Notably, at least among knowledge workers, those with less experience have a bigger improvement in their capabilities when they use generative AI tools than those with more experience. So this could close some of the performance and experience gaps.

‘Greater emphasis on skills in higher education’

Michael Sandel, author and Anne T. and Robert M. Bass Professor of Government at Harvard University

We need to reconsider the role of higher education.

We need to place greater emphasis on skills training. And invest more in vocational and technical training facilities, opportunities, and careers.

But it isn't only a matter of investing more in vocational and technical training. It's also a matter of honour and social recognition, of respecting, of according dignity to those who work in trade, to those who perform valuable contributions to the economy, even though they may not have a university degree.

So it'll require investment in those forms of learning on which most of our fellow citizens depend to prepare for the world of work. But it will also require a kind of re-evaluation of what counts as a valuable contribution to the common good.

‘Equip frontline managers to support employees’

Alexi Robichaux, Co-Founder and Chief Executive Officer, BetterUp Inc.

The world is proliferating new skills and new knowledge every day. That is not just requiring workers to catch up from a skill acquisition standpoint; it's starting – to use a computing analogy – to really stretch the bus or the bandwidth of our ability to compute as human beings.

And a lot of that falls on the frontline manager. How do I support people emotionally? How do I actually help galvanize and foster their development of these new, often technological skills?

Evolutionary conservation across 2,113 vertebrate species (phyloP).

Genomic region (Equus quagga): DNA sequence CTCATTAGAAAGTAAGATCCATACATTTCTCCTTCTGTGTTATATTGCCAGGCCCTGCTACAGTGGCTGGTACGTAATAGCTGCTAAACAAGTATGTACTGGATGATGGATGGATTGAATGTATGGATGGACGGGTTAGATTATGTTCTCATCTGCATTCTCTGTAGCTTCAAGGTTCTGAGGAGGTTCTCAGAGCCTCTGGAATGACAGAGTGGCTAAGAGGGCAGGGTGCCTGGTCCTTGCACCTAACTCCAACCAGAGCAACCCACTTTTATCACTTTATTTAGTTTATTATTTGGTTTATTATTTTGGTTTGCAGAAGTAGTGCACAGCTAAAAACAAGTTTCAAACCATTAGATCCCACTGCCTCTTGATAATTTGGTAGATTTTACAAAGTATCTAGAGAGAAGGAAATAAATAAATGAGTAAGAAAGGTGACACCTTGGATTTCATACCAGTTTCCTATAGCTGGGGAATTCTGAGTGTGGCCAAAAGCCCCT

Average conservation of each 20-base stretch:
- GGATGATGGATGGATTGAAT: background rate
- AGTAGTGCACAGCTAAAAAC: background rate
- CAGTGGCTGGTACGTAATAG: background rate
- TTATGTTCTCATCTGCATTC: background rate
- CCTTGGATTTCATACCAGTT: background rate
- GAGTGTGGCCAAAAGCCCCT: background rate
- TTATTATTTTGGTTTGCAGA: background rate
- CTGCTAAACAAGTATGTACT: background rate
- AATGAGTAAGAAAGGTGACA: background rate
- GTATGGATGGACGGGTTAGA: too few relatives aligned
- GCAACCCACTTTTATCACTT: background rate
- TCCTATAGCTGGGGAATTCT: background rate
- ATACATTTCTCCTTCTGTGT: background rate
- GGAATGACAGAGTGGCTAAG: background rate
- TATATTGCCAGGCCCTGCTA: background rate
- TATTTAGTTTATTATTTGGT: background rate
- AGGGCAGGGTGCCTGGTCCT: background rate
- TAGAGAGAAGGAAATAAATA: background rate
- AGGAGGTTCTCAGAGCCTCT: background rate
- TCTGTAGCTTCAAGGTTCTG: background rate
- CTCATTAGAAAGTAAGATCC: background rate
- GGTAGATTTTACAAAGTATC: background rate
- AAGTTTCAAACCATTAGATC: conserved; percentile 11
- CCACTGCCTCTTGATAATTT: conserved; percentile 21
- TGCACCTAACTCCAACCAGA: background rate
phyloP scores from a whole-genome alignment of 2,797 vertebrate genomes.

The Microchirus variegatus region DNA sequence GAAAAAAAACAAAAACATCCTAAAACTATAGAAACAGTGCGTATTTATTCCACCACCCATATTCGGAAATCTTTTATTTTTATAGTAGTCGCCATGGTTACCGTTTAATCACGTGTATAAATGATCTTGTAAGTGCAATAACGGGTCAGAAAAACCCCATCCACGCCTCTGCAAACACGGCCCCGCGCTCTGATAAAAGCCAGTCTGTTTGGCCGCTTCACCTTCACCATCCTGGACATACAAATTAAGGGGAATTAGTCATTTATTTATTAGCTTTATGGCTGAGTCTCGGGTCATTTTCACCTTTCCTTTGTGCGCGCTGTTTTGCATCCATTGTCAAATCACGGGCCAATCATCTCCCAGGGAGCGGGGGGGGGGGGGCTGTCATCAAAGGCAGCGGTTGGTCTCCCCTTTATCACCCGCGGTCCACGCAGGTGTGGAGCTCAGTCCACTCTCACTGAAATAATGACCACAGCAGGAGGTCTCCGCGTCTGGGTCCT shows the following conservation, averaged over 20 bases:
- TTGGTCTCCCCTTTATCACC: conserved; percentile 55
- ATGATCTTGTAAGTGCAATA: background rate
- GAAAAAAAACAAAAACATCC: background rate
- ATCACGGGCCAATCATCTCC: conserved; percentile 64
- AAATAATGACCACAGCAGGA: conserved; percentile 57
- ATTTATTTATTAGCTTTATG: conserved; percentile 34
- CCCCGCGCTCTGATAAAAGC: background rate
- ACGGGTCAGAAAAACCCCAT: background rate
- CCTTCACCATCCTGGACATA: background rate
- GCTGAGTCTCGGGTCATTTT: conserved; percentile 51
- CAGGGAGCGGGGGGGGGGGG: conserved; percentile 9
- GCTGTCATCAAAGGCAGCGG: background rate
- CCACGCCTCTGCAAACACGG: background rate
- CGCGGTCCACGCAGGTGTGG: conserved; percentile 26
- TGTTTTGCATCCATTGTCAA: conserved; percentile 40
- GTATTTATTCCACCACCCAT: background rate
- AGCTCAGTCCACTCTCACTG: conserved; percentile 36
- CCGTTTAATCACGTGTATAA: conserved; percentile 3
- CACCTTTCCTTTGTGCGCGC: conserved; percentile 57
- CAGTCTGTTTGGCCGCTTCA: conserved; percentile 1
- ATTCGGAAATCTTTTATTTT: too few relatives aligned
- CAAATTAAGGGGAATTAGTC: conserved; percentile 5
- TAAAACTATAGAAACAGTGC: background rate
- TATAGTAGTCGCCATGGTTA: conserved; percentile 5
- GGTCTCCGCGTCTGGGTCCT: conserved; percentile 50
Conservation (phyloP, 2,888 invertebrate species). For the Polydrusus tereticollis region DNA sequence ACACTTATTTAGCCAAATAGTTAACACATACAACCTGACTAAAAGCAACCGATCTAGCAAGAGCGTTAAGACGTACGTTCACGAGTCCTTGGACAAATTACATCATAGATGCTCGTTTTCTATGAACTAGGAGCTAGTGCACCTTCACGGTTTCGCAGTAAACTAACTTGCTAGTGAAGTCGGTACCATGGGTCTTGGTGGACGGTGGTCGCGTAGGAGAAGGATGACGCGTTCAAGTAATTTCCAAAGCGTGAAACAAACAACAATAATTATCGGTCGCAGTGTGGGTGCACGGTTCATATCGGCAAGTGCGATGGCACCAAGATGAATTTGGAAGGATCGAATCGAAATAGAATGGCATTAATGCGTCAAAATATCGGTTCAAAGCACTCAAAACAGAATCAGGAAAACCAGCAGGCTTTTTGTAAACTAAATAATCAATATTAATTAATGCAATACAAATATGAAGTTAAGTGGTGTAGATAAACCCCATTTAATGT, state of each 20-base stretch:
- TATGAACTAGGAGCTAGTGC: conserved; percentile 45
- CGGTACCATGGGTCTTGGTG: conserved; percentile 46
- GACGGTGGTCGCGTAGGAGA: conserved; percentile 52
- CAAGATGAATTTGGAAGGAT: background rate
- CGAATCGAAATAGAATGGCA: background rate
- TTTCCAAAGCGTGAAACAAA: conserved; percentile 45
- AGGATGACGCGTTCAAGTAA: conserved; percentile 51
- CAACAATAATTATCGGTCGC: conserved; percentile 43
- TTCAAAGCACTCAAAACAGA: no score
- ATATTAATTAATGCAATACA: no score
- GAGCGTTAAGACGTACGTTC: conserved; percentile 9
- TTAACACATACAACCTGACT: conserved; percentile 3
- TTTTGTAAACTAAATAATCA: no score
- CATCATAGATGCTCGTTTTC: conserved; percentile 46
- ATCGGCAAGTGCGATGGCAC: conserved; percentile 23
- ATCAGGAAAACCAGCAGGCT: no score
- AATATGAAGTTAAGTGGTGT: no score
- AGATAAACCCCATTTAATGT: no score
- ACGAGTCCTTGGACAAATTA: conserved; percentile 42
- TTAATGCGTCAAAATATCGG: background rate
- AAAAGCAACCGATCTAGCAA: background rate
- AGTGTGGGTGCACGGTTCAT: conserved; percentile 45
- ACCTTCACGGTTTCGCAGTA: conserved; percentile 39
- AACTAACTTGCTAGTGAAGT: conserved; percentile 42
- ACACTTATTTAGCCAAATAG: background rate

So I think one of the most important things CEOs and SROs, or chief people officers, can do is really say, how are we equipping our frontline managers to be able to enable teams to succeed? Because that is where the rubber meets the road; the culture, the performance is really set at the front lines.

‘Partnerships are vital to the reskilling revolution’

Asheesh Advani, President And Chief Executive Officer, JA Worldwide

One of the nice things about the Reskilling Revolution is that it set a very ambitious target. When you set a target of reaching a billion young people over a decade, it brings stakeholders together, and they start to agree on things in order to move forward towards a target.

The way that at least our organization delivers programmes is through partnering with both governments and businesses, partly because we need access to the school day. So we need partnership with governments to give us access to the school day, whether it's for K-12 or for higher education, having access to student time and learner time is critical.